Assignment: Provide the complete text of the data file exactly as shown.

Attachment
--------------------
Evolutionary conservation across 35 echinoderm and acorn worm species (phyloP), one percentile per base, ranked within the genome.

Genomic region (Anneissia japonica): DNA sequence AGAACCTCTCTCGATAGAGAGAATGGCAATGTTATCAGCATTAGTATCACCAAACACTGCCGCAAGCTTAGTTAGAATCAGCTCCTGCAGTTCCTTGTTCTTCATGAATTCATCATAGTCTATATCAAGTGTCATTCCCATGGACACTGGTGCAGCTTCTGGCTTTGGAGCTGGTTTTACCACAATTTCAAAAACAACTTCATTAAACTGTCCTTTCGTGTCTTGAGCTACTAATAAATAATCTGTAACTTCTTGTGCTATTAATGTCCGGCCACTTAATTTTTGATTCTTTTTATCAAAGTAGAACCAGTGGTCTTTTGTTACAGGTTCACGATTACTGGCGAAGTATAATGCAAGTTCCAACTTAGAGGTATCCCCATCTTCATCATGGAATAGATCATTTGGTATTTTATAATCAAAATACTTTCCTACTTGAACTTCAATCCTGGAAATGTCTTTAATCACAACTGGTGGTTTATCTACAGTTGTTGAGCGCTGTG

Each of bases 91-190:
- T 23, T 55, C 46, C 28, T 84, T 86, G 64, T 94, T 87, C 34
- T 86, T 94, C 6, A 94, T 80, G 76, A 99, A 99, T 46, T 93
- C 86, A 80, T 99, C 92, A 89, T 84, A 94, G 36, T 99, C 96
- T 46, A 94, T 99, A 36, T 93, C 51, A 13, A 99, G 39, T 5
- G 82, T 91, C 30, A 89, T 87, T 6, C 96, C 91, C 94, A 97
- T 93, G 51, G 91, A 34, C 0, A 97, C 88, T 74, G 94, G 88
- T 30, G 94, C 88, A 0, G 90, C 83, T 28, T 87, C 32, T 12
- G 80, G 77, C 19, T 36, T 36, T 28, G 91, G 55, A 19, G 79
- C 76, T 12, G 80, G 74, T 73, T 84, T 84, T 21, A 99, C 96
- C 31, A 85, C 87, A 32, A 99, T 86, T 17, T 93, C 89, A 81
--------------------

Evolutionary conservation across 35 echinoderm and acorn worm species (phyloP), one percentile per base, ranked within the genome.

Genomic region (Anneissia japonica): DNA sequence AGAACCTCTCTCGATAGAGAGAATGGCAATGTTATCAGCATTAGTATCACCAAACACTGCCGCAAGCTTAGTTAGAATCAGCTCCTGCAGTTCCTTGTTCTTCATGAATTCATCATAGTCTATATCAAGTGTCATTCCCATGGACACTGGTGCAGCTTCTGGCTTTGGAGCTGGTTTTACCACAATTTCAAAAACAACTTCATTAAACTGTCCTTTCGTGTCTTGAGCTACTAATAAATAATCTGTAACTTCTTGTGCTATTAATGTCCGGCCACTTAATTTTTGATTCTTTTTATCAAAGTAGAACCAGTGGTCTTTTGTTACAGGTTCACGATTACTGGCGAAGTATAATGCAAGTTCCAACTTAGAGGTATCCCCATCTTCATCATGGAATAGATCATTTGGTATTTTATAATCAAAATACTTTCCTACTTGAACTTCAATCCTGGAAATGTCTTTAATCACAACTGGTGGTTTATCTACAGTTGTTGAGCGCTGTG

Each of bases 91-190:
- T 23, T 55, C 46, C 28, T 84, T 86, G 64, T 94, T 87, C 34
- T 86, T 94, C 6, A 94, T 80, G 76, A 99, A 99, T 46, T 93
- C 86, A 80, T 99, C 92, A 89, T 84, A 94, G 36, T 99, C 96
- T 46, A 94, T 99, A 36, T 93, C 51, A 13, A 99, G 39, T 5
- G 82, T 91, C 30, A 89, T 87, T 6, C 96, C 91, C 94, A 97
- T 93, G 51, G 91, A 34, C 0, A 97, C 88, T 74, G 94, G 88
- T 30, G 94, C 88, A 0, G 90, C 83, T 28, T 87, C 32, T 12
- G 80, G 77, C 19, T 36, T 36, T 28, G 91, G 55, A 19, G 79
- C 76, T 12, G 80, G 74, T 73, T 84, T 84, T 21, A 99, C 96
- C 31, A 85, C 87, A 32, A 99, T 86, T 17, T 93, C 89, A 81